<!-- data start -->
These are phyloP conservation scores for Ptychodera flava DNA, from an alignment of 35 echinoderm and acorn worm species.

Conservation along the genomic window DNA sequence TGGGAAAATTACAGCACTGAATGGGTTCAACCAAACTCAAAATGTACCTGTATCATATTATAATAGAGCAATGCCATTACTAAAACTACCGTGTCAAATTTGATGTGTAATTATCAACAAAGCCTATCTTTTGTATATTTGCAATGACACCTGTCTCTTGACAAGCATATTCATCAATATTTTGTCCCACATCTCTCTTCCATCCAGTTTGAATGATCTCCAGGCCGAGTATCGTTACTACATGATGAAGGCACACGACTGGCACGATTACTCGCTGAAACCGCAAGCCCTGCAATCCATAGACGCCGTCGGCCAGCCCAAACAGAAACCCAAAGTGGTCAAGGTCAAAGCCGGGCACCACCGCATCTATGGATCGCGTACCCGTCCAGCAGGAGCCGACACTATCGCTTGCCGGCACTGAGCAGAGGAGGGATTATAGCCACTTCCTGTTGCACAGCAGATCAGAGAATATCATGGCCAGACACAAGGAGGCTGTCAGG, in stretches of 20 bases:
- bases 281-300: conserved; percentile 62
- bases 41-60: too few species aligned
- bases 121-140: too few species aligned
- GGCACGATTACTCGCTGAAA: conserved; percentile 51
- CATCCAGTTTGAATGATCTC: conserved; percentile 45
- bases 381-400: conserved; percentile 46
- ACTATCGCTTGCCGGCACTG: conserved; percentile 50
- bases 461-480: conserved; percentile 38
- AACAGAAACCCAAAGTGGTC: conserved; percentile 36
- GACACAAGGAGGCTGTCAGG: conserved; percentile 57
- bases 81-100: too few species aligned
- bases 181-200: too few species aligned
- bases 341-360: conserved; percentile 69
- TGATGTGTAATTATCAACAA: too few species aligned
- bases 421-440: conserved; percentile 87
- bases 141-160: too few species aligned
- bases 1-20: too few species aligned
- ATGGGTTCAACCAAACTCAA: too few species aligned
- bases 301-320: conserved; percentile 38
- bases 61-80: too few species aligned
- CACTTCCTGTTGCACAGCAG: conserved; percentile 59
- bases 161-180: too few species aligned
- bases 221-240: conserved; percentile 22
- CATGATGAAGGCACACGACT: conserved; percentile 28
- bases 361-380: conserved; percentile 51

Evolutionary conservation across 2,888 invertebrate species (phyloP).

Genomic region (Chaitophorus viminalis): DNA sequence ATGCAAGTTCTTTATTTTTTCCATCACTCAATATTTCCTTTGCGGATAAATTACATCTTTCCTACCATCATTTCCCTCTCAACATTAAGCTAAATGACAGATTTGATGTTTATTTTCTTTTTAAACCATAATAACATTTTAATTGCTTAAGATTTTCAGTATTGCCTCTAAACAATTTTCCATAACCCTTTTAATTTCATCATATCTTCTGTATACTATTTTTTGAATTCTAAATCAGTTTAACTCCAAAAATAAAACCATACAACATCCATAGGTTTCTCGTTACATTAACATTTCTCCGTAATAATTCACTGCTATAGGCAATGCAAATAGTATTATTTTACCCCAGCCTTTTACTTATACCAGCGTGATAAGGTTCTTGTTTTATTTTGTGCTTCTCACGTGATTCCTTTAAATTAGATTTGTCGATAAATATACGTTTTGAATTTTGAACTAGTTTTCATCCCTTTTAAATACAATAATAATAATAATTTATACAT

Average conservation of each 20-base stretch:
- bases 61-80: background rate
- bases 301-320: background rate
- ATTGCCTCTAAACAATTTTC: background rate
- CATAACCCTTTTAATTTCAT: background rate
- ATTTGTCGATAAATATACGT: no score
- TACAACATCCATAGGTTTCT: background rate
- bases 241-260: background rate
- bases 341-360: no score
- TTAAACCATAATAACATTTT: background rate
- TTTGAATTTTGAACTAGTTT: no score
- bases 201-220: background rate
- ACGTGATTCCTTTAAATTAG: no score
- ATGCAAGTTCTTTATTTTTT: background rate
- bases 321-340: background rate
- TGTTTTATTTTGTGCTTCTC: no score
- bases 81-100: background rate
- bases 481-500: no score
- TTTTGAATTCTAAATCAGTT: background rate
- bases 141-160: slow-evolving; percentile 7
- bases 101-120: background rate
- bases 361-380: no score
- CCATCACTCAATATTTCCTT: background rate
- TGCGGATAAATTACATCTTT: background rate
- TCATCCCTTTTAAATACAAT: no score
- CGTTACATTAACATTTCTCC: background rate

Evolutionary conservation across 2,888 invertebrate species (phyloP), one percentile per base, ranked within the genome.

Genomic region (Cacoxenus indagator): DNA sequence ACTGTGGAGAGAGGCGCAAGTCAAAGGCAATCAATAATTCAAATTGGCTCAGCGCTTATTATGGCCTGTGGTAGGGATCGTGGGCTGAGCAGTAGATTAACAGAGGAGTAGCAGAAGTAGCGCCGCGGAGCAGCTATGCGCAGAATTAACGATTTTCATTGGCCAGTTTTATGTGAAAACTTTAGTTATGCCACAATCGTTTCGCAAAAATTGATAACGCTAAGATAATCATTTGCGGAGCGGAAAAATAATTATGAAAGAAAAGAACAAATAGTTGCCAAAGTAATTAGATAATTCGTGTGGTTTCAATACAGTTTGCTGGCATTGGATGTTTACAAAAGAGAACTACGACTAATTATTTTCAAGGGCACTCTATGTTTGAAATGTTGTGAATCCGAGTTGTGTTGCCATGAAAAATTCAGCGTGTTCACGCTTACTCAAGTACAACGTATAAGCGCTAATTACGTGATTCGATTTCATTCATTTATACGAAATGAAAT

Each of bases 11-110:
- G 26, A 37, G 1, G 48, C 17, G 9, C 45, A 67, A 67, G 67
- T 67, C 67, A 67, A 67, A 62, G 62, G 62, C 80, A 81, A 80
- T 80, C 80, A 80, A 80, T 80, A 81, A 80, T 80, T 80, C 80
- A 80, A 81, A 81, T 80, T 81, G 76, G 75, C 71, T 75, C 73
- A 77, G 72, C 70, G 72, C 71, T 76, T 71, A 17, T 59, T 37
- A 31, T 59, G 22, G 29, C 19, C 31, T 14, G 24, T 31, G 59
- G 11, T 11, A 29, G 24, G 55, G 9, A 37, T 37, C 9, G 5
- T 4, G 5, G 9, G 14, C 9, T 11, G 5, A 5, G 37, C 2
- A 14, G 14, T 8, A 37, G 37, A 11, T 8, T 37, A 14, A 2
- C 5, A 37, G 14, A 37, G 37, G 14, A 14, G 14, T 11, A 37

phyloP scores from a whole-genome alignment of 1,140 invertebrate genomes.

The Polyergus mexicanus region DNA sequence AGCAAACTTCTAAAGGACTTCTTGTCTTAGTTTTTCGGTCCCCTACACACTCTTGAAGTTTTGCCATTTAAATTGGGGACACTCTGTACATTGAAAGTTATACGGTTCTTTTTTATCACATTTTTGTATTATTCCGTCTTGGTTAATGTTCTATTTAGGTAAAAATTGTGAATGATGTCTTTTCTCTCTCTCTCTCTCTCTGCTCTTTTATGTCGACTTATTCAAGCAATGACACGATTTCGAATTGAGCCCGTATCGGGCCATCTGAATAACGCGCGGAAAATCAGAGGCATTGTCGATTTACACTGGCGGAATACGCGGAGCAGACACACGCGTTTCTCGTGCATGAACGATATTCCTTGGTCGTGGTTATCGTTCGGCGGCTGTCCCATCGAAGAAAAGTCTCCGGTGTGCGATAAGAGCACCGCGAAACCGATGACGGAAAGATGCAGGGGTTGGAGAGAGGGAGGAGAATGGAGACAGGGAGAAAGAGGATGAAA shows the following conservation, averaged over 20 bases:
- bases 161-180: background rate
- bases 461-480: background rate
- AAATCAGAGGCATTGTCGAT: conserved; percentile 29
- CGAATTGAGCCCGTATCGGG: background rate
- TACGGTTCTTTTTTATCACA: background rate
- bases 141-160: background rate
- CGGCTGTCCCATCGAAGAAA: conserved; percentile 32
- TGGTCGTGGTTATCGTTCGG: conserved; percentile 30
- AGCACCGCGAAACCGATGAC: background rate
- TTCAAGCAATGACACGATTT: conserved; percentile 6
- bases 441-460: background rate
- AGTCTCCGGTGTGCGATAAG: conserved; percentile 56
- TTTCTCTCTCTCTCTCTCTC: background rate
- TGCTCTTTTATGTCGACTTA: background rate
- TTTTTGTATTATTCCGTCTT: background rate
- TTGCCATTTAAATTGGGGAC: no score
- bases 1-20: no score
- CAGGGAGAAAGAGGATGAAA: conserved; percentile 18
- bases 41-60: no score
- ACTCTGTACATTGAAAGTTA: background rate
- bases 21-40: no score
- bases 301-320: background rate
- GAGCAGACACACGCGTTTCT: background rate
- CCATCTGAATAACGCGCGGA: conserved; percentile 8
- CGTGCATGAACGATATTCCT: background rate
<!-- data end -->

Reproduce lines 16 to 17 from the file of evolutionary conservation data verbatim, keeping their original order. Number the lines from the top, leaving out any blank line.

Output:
- TGATGTGTAATTATCAACAA: too few species aligned
- bases 421-440: conserved; percentile 87